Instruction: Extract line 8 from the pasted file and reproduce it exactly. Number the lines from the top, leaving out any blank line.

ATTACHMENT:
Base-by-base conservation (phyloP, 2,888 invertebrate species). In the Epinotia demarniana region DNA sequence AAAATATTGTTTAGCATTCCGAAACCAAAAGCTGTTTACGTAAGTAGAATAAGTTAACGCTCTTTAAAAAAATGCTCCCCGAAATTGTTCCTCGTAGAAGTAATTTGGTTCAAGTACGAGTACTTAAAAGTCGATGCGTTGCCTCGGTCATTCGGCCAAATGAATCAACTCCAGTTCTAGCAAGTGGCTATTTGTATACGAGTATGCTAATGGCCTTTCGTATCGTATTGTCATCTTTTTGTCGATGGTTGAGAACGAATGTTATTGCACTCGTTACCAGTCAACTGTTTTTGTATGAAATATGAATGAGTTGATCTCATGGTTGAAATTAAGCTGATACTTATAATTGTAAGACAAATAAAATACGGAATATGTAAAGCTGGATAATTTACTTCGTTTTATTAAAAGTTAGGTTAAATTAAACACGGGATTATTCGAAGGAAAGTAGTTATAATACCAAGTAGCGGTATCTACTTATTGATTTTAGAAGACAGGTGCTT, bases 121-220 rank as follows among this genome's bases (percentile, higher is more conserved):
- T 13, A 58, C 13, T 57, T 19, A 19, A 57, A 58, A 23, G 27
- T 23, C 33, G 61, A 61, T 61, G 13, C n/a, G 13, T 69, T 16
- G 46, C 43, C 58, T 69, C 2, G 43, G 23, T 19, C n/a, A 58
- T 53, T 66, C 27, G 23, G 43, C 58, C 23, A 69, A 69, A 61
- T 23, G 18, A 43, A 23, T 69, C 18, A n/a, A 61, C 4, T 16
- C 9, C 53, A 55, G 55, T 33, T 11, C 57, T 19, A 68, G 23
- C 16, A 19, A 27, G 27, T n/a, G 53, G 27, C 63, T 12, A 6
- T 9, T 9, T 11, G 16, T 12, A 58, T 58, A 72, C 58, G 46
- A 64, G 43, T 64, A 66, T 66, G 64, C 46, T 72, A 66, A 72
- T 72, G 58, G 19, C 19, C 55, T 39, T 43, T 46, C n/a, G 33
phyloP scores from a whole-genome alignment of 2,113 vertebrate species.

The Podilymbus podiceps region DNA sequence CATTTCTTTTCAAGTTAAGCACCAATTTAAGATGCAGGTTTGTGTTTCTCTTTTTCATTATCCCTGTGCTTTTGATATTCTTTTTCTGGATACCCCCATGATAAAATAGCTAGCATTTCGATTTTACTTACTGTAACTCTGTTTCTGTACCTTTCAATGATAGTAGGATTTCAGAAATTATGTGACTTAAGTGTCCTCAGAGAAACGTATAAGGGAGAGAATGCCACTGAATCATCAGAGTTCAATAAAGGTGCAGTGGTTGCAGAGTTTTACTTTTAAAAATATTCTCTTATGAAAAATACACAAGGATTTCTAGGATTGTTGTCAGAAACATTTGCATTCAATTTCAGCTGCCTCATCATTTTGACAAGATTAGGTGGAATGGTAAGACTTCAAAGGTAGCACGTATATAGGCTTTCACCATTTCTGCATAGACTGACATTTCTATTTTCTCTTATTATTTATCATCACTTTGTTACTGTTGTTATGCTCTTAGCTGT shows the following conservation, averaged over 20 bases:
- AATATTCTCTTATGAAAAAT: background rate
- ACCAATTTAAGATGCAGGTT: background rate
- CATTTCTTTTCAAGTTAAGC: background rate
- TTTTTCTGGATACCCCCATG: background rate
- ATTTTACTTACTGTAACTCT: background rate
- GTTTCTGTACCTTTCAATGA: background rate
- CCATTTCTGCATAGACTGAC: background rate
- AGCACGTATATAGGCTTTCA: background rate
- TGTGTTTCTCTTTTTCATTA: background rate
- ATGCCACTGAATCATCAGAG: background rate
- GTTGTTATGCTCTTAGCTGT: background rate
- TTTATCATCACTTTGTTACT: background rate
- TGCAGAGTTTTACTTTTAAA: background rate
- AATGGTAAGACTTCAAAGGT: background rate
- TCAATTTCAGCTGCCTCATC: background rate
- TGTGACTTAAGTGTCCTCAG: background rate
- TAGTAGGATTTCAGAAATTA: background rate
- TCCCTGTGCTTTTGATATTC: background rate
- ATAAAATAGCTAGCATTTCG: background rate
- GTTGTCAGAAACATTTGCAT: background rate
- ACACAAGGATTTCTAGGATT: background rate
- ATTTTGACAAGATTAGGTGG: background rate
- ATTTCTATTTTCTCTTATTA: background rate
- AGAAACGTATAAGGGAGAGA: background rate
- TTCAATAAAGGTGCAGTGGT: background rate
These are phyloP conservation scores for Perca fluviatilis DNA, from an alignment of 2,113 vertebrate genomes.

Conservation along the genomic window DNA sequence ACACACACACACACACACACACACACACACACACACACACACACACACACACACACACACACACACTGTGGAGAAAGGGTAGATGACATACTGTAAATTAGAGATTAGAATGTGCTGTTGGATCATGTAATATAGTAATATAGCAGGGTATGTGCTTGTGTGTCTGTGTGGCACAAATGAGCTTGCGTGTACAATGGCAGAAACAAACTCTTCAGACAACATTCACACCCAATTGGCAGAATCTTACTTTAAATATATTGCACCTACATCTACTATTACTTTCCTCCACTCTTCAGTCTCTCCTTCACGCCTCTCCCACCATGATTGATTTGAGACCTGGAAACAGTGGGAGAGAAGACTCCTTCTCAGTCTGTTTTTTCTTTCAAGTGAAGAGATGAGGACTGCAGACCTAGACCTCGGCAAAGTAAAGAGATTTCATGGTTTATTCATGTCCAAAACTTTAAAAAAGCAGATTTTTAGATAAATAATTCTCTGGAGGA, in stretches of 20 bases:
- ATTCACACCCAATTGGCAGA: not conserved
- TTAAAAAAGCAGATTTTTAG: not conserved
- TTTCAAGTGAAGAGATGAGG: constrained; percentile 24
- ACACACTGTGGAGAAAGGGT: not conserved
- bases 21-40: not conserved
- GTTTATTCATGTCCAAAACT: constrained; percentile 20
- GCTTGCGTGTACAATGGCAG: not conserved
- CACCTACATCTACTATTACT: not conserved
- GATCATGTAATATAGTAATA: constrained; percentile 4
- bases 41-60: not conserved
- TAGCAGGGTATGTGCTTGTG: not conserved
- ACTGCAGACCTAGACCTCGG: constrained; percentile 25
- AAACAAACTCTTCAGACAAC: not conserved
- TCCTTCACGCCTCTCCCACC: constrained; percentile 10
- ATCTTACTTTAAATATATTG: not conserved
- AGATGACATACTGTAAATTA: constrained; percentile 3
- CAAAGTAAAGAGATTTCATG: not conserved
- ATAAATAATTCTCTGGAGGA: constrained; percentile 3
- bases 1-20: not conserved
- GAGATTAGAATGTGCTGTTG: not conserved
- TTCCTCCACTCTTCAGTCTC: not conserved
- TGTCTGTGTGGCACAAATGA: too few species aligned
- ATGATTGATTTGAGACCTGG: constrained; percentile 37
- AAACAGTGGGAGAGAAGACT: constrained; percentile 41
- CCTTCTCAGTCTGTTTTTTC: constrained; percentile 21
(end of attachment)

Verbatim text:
- C 16, A 19, A 27, G 27, T n/a, G 53, G 27, C 63, T 12, A 6